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Research

Research Brief: Three-City Survey of African Americans on EPA Regulations, Climate Change and Health
David A. Bositis, Ph.D.
December 2011

This three-city survey builds on earlier Joint Center national surveys that looked at the views of African Americans on climate change, health and conservation behaviors. In the national surveys, clear majorities said they believed climate change and global warming were a major problem, and they believed that global warming will have significant adverse effects on public health, economic instability, fires, and droughts-and that these problems will be worse for future generations. In this study, the Joint Center focused on African Americans living in three cities (Atlanta, Cleveland and Philadelphia) with large black populations and a variety of air quality issues. The survey questions probed respondents about the air quality where they lived, the sources of pollution, and their views of EPA regulations that seek to reduce health risks and costs. The questions about EPA regulations were clearly framed to present both costs and benefits to the American public.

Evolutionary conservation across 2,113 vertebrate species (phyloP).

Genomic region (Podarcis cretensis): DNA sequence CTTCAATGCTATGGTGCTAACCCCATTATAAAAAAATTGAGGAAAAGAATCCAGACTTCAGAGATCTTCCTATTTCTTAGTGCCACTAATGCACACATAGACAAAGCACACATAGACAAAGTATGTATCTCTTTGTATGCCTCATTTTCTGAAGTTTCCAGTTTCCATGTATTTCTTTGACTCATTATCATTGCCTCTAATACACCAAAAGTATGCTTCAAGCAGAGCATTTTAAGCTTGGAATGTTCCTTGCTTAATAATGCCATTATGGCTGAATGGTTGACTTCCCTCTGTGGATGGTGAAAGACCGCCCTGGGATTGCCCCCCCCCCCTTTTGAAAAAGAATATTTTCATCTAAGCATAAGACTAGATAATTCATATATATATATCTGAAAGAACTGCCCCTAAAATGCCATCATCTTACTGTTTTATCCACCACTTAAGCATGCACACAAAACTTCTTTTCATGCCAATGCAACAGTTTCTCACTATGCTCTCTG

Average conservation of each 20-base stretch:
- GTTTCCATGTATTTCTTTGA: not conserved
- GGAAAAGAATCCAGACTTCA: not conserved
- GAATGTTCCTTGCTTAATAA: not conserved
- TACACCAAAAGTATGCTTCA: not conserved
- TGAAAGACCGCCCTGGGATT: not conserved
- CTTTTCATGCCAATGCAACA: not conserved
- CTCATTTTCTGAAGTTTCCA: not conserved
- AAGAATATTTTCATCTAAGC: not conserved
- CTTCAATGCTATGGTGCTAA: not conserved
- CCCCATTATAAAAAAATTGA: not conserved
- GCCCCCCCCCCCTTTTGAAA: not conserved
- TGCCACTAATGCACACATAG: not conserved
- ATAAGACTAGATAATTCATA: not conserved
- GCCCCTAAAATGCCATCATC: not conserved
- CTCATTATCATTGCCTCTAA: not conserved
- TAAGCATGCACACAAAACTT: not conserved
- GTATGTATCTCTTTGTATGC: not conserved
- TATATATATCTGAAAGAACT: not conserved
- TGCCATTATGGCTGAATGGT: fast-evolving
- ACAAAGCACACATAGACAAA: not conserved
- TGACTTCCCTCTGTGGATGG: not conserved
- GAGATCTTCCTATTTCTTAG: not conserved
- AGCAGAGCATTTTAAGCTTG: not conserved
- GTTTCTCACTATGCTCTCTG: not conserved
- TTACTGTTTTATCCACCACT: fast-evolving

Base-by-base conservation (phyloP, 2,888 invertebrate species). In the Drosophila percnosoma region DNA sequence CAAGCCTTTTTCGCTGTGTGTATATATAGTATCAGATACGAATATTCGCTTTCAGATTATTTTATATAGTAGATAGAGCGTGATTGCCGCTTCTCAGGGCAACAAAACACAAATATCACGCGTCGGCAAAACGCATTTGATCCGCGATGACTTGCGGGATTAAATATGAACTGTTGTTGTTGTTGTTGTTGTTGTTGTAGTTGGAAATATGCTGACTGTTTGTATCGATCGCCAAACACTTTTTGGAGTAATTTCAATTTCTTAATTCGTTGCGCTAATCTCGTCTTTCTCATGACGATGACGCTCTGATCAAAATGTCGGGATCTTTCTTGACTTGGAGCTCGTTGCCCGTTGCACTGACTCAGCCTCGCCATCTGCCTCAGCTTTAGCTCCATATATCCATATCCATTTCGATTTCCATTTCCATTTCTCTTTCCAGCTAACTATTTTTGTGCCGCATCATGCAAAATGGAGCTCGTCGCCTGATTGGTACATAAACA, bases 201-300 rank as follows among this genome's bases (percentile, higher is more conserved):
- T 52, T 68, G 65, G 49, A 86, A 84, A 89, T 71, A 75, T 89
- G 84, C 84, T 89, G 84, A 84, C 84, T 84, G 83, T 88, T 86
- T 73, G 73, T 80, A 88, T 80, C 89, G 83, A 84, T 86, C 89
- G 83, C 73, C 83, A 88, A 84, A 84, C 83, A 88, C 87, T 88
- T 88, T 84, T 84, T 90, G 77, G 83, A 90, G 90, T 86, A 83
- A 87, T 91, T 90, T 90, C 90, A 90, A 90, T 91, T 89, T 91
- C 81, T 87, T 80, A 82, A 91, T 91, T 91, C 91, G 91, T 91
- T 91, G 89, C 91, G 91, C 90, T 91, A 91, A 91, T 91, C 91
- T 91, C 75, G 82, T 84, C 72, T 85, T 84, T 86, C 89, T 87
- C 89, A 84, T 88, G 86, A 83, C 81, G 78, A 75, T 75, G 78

Download the companion White Paper: Health and Economic Benefits of Clean Air Regulations

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